Lead isotopes will help establish where ancient people were from

Lead isotopes will help establish where ancient people were from
Lead isotopes will help establish where ancient people were from

Scientists have developed a new method that will help determine the region of vital origin of ancient people by analyzing the content of these substances in their tooth enamel.

Researchers at the University of Arkansas tested their method on remains from the mounds of the Caddo Indian sanctuary in southwestern Arkansas. The mandibles and skull bones they examined are 600-800 years old, but in the future, the method will allow the study of older remains.

Lead isotopes taken from teeth are compared with values obtained from teeth from animals of the same period, as well as from samples of geological rocks and soil. The work was published in the Journal of Archaeological Science.

Lead, toxic to living organisms, is deposited in the enamel of people and animals, creating a "signature" that can very accurately determine the area in which a living creature grew up. As the work showed, a comparative analysis of tooth enamel is most preferable, but comparison with geological rocks turned out to be of little information.

A serious snag in such studies is the modern anthropogenic lead pollution. If lead from gas, mines, or industrial sources contaminated the remains, isotope analysis will not be able to accurately show their origin. In addition, lead can be contained in the soil without being introduced into it by humans. To eliminate this influence, the authors of the article applied three different methods for assessing pollution and developed recommendations for future research on this topic.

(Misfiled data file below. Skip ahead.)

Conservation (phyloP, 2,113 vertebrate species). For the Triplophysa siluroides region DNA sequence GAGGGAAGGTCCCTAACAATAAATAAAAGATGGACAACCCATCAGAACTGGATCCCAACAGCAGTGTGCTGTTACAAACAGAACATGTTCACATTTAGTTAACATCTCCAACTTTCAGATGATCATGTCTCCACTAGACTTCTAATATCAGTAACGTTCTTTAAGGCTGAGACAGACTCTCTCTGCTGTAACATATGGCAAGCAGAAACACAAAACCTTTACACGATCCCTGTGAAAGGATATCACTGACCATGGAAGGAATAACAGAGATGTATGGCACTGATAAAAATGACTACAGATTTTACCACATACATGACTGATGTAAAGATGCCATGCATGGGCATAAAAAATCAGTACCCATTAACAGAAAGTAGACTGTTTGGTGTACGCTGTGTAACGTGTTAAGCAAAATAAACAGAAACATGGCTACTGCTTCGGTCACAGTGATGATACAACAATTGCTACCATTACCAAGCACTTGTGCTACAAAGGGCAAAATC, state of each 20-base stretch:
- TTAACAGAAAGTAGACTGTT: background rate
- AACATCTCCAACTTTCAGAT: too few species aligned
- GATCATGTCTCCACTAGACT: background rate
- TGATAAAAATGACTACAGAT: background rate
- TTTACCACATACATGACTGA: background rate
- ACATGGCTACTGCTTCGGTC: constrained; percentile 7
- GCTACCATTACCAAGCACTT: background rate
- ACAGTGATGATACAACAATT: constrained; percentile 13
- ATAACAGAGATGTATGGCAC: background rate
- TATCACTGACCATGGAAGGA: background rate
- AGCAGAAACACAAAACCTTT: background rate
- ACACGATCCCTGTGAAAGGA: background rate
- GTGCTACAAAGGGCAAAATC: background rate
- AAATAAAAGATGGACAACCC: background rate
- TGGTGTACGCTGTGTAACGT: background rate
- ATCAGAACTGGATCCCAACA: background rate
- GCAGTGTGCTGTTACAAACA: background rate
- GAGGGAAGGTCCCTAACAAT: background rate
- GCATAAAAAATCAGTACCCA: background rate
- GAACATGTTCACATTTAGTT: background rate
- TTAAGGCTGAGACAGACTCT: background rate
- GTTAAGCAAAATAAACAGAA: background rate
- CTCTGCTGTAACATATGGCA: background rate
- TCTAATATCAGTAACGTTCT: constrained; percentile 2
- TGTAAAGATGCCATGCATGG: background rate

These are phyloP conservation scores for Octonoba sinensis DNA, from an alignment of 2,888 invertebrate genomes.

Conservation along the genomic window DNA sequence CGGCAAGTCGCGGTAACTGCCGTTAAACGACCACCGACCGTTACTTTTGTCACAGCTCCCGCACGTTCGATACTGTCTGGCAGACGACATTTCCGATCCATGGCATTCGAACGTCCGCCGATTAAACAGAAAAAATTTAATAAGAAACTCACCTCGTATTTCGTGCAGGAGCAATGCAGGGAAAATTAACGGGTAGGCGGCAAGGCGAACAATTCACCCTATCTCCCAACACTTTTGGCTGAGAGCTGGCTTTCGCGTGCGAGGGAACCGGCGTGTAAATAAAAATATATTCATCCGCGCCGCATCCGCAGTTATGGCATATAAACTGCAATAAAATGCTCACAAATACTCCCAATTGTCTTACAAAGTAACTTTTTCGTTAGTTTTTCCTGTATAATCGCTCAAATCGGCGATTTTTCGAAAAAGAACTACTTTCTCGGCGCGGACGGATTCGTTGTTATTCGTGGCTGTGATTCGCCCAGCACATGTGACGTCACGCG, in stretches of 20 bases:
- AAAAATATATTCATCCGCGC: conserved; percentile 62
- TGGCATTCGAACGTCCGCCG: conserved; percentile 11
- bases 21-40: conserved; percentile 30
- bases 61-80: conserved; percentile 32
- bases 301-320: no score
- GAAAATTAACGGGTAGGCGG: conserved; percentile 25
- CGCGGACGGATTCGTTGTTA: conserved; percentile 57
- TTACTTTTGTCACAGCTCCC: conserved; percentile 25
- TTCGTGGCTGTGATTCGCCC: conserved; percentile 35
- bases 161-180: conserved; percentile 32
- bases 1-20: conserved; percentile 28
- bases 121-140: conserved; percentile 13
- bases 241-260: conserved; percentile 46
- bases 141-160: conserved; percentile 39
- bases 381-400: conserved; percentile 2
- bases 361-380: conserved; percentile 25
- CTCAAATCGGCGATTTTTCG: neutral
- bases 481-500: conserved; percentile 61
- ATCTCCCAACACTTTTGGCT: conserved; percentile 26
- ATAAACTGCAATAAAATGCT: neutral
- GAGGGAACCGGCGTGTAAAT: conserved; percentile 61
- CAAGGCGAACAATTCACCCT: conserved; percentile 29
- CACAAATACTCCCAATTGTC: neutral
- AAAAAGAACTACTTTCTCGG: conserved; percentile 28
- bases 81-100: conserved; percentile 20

Pilot research provided answers to questions relevant to the history and culture of the Caddo Indians. Their ceremonial mounds at the Crenshaw site, Red River, contain remains that have not been sufficiently identified to date. Previous research has provided conflicting interpretations of whether the remains were aliens killed by the Indians, or their own ancestors. Clarity in this matter would shed light on the rituals and way of life of this tribe in antiquity.

A study using the new method showed that the teeth of the five people the scientists analyzed contained the same isotopes as the teeth of animals from several excavations in the area. These isotopic signatures were very different from the isotopes of humans and animals from other regions.

Scientists explain that this is a big step towards the creation of a universal way to determine the region of origin of ancient people. Such a method would complement the arsenal of working methods of historians, archaeologists and anthropologists, providing science with a wealth of new data.